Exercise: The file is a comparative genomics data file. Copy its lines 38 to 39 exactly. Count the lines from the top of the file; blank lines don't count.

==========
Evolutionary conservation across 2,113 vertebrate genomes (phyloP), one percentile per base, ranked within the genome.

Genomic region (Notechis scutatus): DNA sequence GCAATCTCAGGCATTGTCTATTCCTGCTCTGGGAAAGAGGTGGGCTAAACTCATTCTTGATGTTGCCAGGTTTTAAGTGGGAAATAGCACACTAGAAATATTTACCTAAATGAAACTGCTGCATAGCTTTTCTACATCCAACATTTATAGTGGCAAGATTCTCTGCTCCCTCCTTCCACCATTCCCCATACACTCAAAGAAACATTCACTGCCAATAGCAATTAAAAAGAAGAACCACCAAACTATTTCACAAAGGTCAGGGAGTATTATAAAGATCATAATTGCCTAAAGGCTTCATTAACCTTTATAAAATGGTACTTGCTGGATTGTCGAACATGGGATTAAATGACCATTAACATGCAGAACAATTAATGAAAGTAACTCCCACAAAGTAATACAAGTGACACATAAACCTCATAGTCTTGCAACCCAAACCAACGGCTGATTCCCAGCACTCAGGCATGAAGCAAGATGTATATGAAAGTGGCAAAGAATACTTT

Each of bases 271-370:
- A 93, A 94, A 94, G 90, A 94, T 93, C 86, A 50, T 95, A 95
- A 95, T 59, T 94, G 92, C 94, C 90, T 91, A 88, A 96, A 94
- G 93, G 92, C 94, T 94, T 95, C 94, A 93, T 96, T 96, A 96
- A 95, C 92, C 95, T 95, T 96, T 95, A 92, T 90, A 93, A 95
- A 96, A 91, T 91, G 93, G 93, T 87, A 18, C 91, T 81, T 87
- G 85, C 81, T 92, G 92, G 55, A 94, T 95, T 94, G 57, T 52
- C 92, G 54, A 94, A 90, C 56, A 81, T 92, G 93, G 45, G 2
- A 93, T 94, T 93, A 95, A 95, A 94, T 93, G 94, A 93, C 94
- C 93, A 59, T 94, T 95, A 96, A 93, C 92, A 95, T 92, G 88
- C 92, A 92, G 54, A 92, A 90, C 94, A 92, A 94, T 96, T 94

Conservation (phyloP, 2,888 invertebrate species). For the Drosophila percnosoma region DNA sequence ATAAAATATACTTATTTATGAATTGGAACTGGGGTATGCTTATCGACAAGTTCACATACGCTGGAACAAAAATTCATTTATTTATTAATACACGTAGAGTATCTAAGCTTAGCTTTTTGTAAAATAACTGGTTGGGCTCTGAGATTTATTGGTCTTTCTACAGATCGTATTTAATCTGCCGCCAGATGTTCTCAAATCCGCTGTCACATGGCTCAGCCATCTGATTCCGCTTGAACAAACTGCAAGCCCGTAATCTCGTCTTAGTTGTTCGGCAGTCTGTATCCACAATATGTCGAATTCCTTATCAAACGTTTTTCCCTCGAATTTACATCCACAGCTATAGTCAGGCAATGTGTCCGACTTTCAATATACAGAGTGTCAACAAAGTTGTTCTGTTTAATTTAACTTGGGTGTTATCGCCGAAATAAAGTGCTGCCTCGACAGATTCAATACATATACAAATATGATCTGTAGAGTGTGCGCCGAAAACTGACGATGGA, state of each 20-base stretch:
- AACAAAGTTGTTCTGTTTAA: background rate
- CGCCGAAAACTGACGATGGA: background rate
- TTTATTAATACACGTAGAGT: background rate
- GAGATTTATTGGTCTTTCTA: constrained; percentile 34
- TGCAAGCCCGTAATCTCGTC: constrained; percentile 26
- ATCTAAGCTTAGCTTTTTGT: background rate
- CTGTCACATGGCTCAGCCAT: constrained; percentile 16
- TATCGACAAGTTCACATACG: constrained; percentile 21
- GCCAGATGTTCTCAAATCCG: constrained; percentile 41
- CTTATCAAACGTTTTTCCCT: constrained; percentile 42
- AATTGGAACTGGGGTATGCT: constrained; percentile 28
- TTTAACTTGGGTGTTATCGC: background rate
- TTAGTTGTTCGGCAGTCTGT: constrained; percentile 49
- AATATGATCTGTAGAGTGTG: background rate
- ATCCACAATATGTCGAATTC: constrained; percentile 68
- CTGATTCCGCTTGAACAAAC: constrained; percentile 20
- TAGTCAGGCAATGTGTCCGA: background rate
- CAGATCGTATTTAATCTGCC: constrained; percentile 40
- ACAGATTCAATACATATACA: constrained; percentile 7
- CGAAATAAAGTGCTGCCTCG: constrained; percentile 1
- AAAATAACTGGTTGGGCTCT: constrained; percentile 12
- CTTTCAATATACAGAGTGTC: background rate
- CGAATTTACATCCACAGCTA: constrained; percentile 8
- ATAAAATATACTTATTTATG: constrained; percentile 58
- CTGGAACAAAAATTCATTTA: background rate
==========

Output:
- ATAAAATATACTTATTTATG: constrained; percentile 58
- CTGGAACAAAAATTCATTTA: background rate